Netanyahu: Israel won't let Iran get nuclear arms
Israeli Prime Minister Benjamin Netanyahu played the spoiler Tuesday to Iran's attempts to ease relations with the West, calling the Iranian leader "a wolf in sheep's clothing" and declaring that Israel will do whatever it takes to prevent Tehran from developing nuclear weapons, even if it has to stand alone.
Speaking to world leaders at the U.N. General Assembly, Netanyahu gave a point-by-point rebuttal of President Hassan Rouhani's speech last week signaling a willingness to discuss Iran's disputed nuclear program.
Accusing Rouhani of a "charm offensive" aimed at getting the West to lift crippling sanctions, Netanyahu portrayed him as "a loyal servant of the regime" who has done nothing to stop his country's nuclear program since he took office in June.
Rouhani, he added, must have known about terrorist attacks carried out by Iranian agents in Argentina, Saudi Arabia and Berlin in the 1990s because he was national security adviser at the time.
Israel's hope for the future is challenged "by a nuclear-armed Iran that seeks our destruction," the Israeli leader said.
A year ago at the General Assembly, Netanyahu held up a drawing of a spherical bomb with a sputtering fuse, then pulled out a red marker and drew a line across what he said was the threshold Iran was fast approaching and which Israel would not tolerate - 90 percent of the uranium enrichment needed to make an atomic bomb.
"Iran has been very careful not to cross that line," Netanyahu said Tuesday. "But Iran is positioning itself to race across that line in the future at a time of its choosing."
"I wish I could believe Rouhani, but I don't because facts are stubborn things, and the facts are that Iran's savage record flatly contradicts Rouhani's soothing rhetoric."
He pointed to Iran's continuing enrichment of uranium to a 20-percent level, its addition of thousands of new centrifuges and its development of intercontinental ballistic missiles "whose sole purpose is to deliver nuclear warheads" that the U.S. says will be capable of reaching New York in three or four years.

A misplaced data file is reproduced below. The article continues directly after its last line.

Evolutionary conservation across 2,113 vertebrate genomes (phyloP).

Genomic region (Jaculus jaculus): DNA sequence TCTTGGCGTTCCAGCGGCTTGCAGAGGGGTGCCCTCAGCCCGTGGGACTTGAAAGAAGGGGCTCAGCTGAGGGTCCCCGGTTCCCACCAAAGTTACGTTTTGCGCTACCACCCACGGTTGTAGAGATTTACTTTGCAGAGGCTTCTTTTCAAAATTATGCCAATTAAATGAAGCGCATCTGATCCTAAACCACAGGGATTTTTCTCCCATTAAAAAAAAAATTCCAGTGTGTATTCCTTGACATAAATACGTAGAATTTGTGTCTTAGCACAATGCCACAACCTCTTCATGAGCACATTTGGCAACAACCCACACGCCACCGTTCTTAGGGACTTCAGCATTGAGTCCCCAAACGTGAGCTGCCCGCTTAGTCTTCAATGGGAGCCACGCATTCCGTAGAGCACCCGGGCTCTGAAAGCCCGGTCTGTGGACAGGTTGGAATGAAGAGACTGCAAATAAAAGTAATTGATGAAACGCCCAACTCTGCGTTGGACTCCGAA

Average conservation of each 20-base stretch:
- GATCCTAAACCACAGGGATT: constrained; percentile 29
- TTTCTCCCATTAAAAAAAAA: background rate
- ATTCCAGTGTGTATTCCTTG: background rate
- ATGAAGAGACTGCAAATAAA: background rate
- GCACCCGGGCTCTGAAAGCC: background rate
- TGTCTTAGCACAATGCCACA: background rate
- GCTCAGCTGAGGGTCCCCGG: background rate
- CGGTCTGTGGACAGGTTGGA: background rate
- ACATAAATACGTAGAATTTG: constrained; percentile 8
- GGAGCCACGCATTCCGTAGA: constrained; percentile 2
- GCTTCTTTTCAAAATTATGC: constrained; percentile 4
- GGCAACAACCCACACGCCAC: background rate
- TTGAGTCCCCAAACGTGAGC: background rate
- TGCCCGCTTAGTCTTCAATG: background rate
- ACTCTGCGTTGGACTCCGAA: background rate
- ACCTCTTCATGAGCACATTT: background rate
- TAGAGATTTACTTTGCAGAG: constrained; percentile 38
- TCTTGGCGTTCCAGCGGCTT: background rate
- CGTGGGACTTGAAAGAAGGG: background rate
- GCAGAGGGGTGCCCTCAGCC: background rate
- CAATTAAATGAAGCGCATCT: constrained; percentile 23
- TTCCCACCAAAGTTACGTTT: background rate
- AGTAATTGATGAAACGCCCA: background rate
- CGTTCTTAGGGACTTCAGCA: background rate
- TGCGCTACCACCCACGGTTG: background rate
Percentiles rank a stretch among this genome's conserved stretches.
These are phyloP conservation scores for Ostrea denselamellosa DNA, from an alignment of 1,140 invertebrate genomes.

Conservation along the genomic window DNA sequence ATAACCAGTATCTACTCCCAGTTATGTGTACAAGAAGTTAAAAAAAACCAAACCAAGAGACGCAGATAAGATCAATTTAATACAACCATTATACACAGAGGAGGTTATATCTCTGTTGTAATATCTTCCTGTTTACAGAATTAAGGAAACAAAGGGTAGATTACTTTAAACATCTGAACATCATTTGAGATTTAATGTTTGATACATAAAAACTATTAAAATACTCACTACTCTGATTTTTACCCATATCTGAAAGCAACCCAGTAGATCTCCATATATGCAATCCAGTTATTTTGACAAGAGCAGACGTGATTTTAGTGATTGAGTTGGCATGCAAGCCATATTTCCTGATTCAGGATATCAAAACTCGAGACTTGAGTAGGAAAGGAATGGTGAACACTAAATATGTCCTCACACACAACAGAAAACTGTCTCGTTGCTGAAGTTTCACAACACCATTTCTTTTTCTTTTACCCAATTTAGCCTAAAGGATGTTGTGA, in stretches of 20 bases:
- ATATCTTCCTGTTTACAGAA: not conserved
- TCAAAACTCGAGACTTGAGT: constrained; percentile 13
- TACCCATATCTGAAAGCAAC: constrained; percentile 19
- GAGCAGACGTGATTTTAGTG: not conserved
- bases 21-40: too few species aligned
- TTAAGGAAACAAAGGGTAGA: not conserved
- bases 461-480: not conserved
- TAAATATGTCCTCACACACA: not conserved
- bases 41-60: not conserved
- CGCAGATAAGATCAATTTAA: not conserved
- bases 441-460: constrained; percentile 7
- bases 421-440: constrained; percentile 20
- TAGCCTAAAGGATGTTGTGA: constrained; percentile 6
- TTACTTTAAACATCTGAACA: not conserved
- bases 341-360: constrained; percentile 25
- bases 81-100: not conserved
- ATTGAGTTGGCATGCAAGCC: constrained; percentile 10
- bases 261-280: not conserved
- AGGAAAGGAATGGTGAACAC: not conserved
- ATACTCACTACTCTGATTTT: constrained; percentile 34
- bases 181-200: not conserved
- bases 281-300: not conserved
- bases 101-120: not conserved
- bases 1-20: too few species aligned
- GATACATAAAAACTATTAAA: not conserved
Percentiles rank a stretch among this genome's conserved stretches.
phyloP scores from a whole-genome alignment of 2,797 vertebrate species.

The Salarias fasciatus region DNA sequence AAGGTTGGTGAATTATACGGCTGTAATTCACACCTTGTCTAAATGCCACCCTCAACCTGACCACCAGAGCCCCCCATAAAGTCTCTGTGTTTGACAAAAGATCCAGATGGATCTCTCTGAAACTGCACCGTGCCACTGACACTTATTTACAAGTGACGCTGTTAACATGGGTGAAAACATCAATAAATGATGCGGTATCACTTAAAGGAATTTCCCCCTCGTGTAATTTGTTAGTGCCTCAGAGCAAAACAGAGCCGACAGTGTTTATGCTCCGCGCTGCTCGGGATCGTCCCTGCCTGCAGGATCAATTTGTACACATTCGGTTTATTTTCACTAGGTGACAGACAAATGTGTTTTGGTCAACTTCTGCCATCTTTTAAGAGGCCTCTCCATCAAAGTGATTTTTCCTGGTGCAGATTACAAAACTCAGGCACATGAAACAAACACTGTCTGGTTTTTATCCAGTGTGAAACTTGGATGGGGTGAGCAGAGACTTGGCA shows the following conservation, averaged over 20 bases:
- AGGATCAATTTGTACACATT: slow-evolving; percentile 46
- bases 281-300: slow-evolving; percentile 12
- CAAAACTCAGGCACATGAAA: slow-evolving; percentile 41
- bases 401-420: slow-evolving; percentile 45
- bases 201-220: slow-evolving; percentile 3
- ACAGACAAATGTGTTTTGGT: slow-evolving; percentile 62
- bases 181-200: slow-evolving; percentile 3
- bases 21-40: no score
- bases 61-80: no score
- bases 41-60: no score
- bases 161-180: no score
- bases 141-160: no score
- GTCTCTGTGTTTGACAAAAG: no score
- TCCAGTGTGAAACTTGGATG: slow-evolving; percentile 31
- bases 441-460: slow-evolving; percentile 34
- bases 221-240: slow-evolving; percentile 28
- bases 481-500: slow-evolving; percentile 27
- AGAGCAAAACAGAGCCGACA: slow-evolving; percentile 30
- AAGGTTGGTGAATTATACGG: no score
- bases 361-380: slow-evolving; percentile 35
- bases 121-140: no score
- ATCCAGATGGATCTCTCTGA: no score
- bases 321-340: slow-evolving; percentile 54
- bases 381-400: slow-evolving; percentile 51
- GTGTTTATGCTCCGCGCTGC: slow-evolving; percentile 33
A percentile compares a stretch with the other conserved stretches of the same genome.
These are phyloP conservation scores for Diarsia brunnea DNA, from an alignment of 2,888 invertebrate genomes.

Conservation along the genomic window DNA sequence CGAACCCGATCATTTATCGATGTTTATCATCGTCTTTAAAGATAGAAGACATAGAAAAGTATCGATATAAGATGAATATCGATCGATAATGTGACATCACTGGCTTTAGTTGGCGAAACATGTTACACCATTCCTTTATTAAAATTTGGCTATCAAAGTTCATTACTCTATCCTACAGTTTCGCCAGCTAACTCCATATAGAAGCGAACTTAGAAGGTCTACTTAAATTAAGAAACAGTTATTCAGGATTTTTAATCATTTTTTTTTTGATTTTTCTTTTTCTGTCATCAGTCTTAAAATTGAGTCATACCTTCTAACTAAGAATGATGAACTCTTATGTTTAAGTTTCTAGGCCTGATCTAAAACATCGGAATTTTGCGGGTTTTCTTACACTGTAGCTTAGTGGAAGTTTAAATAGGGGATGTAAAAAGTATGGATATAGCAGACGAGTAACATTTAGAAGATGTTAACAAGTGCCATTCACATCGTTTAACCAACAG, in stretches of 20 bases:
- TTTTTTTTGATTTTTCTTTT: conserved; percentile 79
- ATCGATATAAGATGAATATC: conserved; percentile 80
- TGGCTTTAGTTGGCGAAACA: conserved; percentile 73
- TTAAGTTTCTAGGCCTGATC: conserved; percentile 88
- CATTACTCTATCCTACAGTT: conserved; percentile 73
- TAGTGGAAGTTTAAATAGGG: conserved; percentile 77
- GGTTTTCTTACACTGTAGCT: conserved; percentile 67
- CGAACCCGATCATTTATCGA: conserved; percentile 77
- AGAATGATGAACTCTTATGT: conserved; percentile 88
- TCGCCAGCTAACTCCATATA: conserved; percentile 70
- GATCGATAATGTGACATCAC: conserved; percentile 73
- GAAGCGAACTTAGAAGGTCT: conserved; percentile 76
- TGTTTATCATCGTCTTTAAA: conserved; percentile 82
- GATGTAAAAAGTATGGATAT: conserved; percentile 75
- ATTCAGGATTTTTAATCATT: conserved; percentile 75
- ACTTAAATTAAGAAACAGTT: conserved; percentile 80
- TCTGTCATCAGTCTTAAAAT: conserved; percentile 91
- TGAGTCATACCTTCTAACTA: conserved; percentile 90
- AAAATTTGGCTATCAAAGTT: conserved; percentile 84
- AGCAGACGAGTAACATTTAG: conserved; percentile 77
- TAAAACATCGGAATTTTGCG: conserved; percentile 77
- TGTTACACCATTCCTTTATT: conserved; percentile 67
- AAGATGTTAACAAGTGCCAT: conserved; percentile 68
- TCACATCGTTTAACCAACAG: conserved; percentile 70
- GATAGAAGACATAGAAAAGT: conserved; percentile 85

"Israel will never acquiesce to nuclear arms in the hands of a rogue regime that repeatedly promises to wipe us off the map," Netanyahu declared. "I want there to be no confusion on this point: Israel will not allow Iran to get nuclear weapons. If Israel is forced to stand alone, Israel will stand alone."
After his address, Netanyahu, like Rouhani, received warm applause but Iran's seat in the assembly chamber was empty, as it continued its longstanding boycott of Israeli speeches.
Iran exercised its right of reply later, with Khodadad Seifi, a deputy ambassador to Iran's U.N. mission, accusing Netanyahu of "saber rattling" and warning that he should "avoid miscalculation."
"Iran's centuries-old policy of non-aggression must not be interpreted as its inability to defend itself," Seifi said. "The Israeli prime minister had better not even think about attacking Iran, let alone planning for that."
He reiterated Iran's readiness to engage in "meaningful, time-bound and result-oriented negotiations" and "to ensure that its nuclear program will continue to remain exclusively peaceful."
Earlier, Iran's foreign minister, Mohammad Javad Zarif, said Netanyahu's nature was "to lie."
"Over the past 22 years ... Israel has been saying Iran will have nuclear arms in six months," said Zarif, speaking in New York in an interview broadcast on Iranian state TV. "The continuation of this game, in fact, is based on lying, deception, incitement and harassment."
At the White House, press secretary Jay Carney said Netanyahu's skepticism about Iran and its intentions is "entirely justifiable" because until recently Iran's leadership "was pledging to annihilate Israel."
The U.S. shares Israel's goal of keeping Iran from obtaining a nuclear weapon, Carney said. He stressed that President Barack Obama will be "very firm" on demanding verifiable, transparent action to ensure that Iran has given up its nuclear weapons ambitions.
Netanyahu warned that a nuclear-armed Iran would have a choke-hold on the world's main energy supplies.